It’s no secret that sleep is crucial for our health and well-being. There is more and more research coming out about the effects of sleep depravation being linked as a causative factor to many of our modern day illnesses. We all know the feeling of lacking vibrancy and vitality from poor sleep. Whether you toss and turn all night or sleep like a log, there are many simple ways Yoga can benefit your sleep.
There are many different types of Yoga and practices, some are more energizing than others. In order to wind down and drift off into a state of blissful sleep, here are 5 Yogic practices the Morning Light team recommend.
Also known as ‘Yogic Sleep’, Yoga Nidra is an immensely powerful guided meditation practice. Yoga Nidra is great tool to wind down after a busy day. The best part is anyone can do this practice. While the practitioner rests comfortably in savasana (lying on the back), the meditation guides you systematically through the koshas (layers of the body). Yoga Nidra brings awareness to the body and promotes deep relaxation and is the perfect practice to calm the nervous system before bed.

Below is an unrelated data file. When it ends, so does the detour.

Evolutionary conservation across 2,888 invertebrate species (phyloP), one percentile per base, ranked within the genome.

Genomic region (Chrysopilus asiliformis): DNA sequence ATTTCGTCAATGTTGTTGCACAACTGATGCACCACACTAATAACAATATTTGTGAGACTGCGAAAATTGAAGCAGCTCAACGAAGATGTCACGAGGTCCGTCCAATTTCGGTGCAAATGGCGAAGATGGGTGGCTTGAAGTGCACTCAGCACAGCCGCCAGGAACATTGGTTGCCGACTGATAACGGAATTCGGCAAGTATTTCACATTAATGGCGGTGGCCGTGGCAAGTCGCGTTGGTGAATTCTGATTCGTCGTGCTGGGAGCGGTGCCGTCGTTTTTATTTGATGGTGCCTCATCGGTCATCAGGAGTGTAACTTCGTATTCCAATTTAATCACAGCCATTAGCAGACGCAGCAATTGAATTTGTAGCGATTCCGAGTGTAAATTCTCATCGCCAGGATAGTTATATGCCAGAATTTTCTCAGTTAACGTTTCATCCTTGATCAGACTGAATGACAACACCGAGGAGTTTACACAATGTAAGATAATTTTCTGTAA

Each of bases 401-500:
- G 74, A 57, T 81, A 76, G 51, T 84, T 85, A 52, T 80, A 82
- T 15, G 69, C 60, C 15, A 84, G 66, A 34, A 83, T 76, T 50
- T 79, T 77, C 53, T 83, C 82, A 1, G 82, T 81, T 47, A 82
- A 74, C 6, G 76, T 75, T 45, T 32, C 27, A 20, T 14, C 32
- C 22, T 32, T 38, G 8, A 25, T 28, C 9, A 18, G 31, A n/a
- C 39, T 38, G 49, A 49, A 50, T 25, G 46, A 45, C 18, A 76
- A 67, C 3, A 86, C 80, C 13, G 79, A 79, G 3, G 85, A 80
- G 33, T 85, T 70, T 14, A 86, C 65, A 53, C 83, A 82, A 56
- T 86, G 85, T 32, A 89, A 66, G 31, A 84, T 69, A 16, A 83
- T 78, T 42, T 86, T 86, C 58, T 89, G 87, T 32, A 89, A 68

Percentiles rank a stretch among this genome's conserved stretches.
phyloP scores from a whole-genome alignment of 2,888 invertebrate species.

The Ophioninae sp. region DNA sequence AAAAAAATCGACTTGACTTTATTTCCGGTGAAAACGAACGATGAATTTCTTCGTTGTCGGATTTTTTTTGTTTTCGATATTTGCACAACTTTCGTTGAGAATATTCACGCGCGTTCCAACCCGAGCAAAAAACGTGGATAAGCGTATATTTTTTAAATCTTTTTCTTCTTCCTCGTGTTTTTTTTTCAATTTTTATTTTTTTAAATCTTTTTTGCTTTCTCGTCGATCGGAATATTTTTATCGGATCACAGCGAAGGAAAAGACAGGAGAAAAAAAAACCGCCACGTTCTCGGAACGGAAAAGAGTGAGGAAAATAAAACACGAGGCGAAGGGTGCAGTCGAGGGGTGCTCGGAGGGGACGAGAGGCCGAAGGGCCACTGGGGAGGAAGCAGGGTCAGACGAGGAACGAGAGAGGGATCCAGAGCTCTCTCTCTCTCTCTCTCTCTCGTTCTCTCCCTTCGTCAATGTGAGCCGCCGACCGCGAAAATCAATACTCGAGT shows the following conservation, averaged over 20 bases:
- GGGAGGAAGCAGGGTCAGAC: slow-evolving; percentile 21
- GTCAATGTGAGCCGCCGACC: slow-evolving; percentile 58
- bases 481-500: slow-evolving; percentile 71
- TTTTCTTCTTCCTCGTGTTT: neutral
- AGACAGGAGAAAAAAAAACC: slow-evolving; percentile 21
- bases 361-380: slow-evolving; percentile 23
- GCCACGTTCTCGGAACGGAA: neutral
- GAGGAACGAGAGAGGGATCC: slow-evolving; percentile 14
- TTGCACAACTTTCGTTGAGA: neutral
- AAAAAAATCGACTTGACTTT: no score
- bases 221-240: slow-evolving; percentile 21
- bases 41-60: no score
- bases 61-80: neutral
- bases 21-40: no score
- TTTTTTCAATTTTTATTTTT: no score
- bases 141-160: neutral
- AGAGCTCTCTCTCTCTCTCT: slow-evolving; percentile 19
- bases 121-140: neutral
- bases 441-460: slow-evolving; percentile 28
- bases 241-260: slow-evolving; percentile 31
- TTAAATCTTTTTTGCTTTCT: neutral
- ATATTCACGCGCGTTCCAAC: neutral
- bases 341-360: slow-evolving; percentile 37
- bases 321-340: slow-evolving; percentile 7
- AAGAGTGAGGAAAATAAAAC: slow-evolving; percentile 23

Legs up the wall
Viparita Karani is deeply relaxing and calming for our nervous system. After just 5 minuets most people report to feel calm and at ease. Paired with some gentle belly breathing, this pose will have you asleep in no time. The benefits don’t stop there. Viparita Karani is also extremely beneficial for reducing swelling in legs, relieving sore muscles and encouraging lymphatic drainage, purifying the body of toxins.
Alternate nostril breathing
Nadi Shodhana Pranayama literally means ‘cleaning of nerves’. It is an incredible practice to bring mental clarity and to restore balance to our nervous system. To practice Nadi Shodhana find a comfortable seat, keep the spine long, using your right hand take your pointer and middle finger and place them lightly on the third eye (in between the eyebrows) using your thumb close the right nostril, inhale through the left nostril for 4 seconds, close left nostril exhale out of right nostril for 4 seconds, repeat for at least 10 breaths exhaling out of the left
nostril to finish.
A beautiful restorative practice that emphasises on unwinding tension from the body. Yin targets the facia (connective tissue) which holds a lot of stress. As we unwind tension from the physical body, we unwind tension from the mind.
The ancient Vedic texts speak of Vastu Shastra ‘The Science of architecture’, essentially think Inidan Feng Shui. Keep your space tidy, open and airy, no technology in your bedroom and no devices past 9pm, declutter make your space somewhere you actually want to be, absolutely nothing in your room that reminds you of work, avoid heavy scents, instead use calming scents such as sandalwood, jasmine, rose and ylang ylang.